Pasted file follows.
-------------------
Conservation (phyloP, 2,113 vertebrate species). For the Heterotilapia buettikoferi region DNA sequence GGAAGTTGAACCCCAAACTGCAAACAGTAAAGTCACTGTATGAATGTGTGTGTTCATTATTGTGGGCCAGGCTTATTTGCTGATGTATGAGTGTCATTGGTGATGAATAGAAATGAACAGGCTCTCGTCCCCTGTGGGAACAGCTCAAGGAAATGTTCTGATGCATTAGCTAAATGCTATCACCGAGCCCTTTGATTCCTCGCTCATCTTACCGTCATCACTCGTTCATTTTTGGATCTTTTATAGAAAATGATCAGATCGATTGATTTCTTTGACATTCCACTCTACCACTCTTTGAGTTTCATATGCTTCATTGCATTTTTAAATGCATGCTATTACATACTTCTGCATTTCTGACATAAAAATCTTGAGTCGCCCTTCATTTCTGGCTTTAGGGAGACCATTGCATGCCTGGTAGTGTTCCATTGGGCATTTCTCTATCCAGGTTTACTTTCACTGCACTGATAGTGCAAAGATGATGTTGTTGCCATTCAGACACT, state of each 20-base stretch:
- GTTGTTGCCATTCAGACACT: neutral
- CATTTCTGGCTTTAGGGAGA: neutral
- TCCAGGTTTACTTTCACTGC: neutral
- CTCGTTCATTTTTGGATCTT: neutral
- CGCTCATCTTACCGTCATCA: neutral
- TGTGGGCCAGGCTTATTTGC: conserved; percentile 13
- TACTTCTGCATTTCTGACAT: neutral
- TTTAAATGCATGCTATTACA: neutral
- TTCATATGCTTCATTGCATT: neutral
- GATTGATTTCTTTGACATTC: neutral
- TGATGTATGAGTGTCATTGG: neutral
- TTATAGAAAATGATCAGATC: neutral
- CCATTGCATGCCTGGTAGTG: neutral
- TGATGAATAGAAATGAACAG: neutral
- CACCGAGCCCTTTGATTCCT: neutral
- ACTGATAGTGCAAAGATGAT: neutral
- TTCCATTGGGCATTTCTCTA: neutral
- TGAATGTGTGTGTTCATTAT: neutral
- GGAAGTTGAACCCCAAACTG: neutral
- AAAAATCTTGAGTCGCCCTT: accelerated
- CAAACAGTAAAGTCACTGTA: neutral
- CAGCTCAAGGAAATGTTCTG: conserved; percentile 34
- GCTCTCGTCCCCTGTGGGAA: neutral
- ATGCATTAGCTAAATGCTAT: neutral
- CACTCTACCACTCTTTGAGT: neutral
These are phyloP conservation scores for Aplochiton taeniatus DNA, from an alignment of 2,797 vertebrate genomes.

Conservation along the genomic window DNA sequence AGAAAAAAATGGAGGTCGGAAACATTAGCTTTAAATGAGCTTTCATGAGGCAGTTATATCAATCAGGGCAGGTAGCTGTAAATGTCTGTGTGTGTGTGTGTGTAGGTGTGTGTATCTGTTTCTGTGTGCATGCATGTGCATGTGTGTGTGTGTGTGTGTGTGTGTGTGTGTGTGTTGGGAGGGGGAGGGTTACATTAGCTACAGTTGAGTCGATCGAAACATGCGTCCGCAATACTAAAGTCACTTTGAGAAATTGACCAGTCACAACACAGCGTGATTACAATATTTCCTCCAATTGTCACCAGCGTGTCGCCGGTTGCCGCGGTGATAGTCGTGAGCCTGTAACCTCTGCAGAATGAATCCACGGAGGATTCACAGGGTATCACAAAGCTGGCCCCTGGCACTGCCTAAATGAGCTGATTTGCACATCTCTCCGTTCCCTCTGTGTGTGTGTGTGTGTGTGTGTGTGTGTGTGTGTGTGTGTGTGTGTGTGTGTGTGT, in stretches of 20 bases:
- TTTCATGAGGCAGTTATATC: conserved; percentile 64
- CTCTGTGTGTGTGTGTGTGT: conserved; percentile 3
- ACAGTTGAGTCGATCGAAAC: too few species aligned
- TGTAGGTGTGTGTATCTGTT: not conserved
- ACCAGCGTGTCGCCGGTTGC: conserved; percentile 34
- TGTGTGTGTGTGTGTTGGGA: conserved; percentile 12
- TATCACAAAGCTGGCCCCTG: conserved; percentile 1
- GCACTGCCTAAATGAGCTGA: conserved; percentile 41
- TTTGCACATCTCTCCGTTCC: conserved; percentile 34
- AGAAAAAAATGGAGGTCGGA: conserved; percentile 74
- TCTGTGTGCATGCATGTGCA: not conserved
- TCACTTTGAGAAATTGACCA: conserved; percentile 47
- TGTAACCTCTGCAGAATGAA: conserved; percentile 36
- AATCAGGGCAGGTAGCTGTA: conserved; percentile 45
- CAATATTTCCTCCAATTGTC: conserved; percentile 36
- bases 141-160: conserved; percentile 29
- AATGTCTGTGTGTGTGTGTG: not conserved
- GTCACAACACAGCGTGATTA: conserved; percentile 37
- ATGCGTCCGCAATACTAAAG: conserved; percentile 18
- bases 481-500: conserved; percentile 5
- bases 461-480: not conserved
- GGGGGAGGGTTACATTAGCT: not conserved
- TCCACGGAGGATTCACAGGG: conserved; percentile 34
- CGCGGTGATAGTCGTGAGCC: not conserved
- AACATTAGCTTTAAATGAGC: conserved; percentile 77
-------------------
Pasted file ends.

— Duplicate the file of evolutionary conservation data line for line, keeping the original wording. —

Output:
Conservation (phyloP, 2,113 vertebrate species). For the Heterotilapia buettikoferi region DNA sequence GGAAGTTGAACCCCAAACTGCAAACAGTAAAGTCACTGTATGAATGTGTGTGTTCATTATTGTGGGCCAGGCTTATTTGCTGATGTATGAGTGTCATTGGTGATGAATAGAAATGAACAGGCTCTCGTCCCCTGTGGGAACAGCTCAAGGAAATGTTCTGATGCATTAGCTAAATGCTATCACCGAGCCCTTTGATTCCTCGCTCATCTTACCGTCATCACTCGTTCATTTTTGGATCTTTTATAGAAAATGATCAGATCGATTGATTTCTTTGACATTCCACTCTACCACTCTTTGAGTTTCATATGCTTCATTGCATTTTTAAATGCATGCTATTACATACTTCTGCATTTCTGACATAAAAATCTTGAGTCGCCCTTCATTTCTGGCTTTAGGGAGACCATTGCATGCCTGGTAGTGTTCCATTGGGCATTTCTCTATCCAGGTTTACTTTCACTGCACTGATAGTGCAAAGATGATGTTGTTGCCATTCAGACACT, state of each 20-base stretch:
- GTTGTTGCCATTCAGACACT: neutral
- CATTTCTGGCTTTAGGGAGA: neutral
- TCCAGGTTTACTTTCACTGC: neutral
- CTCGTTCATTTTTGGATCTT: neutral
- CGCTCATCTTACCGTCATCA: neutral
- TGTGGGCCAGGCTTATTTGC: conserved; percentile 13
- TACTTCTGCATTTCTGACAT: neutral
- TTTAAATGCATGCTATTACA: neutral
- TTCATATGCTTCATTGCATT: neutral
- GATTGATTTCTTTGACATTC: neutral
- TGATGTATGAGTGTCATTGG: neutral
- TTATAGAAAATGATCAGATC: neutral
- CCATTGCATGCCTGGTAGTG: neutral
- TGATGAATAGAAATGAACAG: neutral
- CACCGAGCCCTTTGATTCCT: neutral
- ACTGATAGTGCAAAGATGAT: neutral
- TTCCATTGGGCATTTCTCTA: neutral
- TGAATGTGTGTGTTCATTAT: neutral
- GGAAGTTGAACCCCAAACTG: neutral
- AAAAATCTTGAGTCGCCCTT: accelerated
- CAAACAGTAAAGTCACTGTA: neutral
- CAGCTCAAGGAAATGTTCTG: conserved; percentile 34
- GCTCTCGTCCCCTGTGGGAA: neutral
- ATGCATTAGCTAAATGCTAT: neutral
- CACTCTACCACTCTTTGAGT: neutral
These are phyloP conservation scores for Aplochiton taeniatus DNA, from an alignment of 2,797 vertebrate genomes.

Conservation along the genomic window DNA sequence AGAAAAAAATGGAGGTCGGAAACATTAGCTTTAAATGAGCTTTCATGAGGCAGTTATATCAATCAGGGCAGGTAGCTGTAAATGTCTGTGTGTGTGTGTGTGTAGGTGTGTGTATCTGTTTCTGTGTGCATGCATGTGCATGTGTGTGTGTGTGTGTGTGTGTGTGTGTGTGTGTTGGGAGGGGGAGGGTTACATTAGCTACAGTTGAGTCGATCGAAACATGCGTCCGCAATACTAAAGTCACTTTGAGAAATTGACCAGTCACAACACAGCGTGATTACAATATTTCCTCCAATTGTCACCAGCGTGTCGCCGGTTGCCGCGGTGATAGTCGTGAGCCTGTAACCTCTGCAGAATGAATCCACGGAGGATTCACAGGGTATCACAAAGCTGGCCCCTGGCACTGCCTAAATGAGCTGATTTGCACATCTCTCCGTTCCCTCTGTGTGTGTGTGTGTGTGTGTGTGTGTGTGTGTGTGTGTGTGTGTGTGTGTGTGTGT, in stretches of 20 bases:
- TTTCATGAGGCAGTTATATC: conserved; percentile 64
- CTCTGTGTGTGTGTGTGTGT: conserved; percentile 3
- ACAGTTGAGTCGATCGAAAC: too few species aligned
- TGTAGGTGTGTGTATCTGTT: not conserved
- ACCAGCGTGTCGCCGGTTGC: conserved; percentile 34
- TGTGTGTGTGTGTGTTGGGA: conserved; percentile 12
- TATCACAAAGCTGGCCCCTG: conserved; percentile 1
- GCACTGCCTAAATGAGCTGA: conserved; percentile 41
- TTTGCACATCTCTCCGTTCC: conserved; percentile 34
- AGAAAAAAATGGAGGTCGGA: conserved; percentile 74
- TCTGTGTGCATGCATGTGCA: not conserved
- TCACTTTGAGAAATTGACCA: conserved; percentile 47
- TGTAACCTCTGCAGAATGAA: conserved; percentile 36
- AATCAGGGCAGGTAGCTGTA: conserved; percentile 45
- CAATATTTCCTCCAATTGTC: conserved; percentile 36
- bases 141-160: conserved; percentile 29
- AATGTCTGTGTGTGTGTGTG: not conserved
- GTCACAACACAGCGTGATTA: conserved; percentile 37
- ATGCGTCCGCAATACTAAAG: conserved; percentile 18
- bases 481-500: conserved; percentile 5
- bases 461-480: not conserved
- GGGGGAGGGTTACATTAGCT: not conserved
- TCCACGGAGGATTCACAGGG: conserved; percentile 34
- CGCGGTGATAGTCGTGAGCC: not conserved
- AACATTAGCTTTAAATGAGC: conserved; percentile 77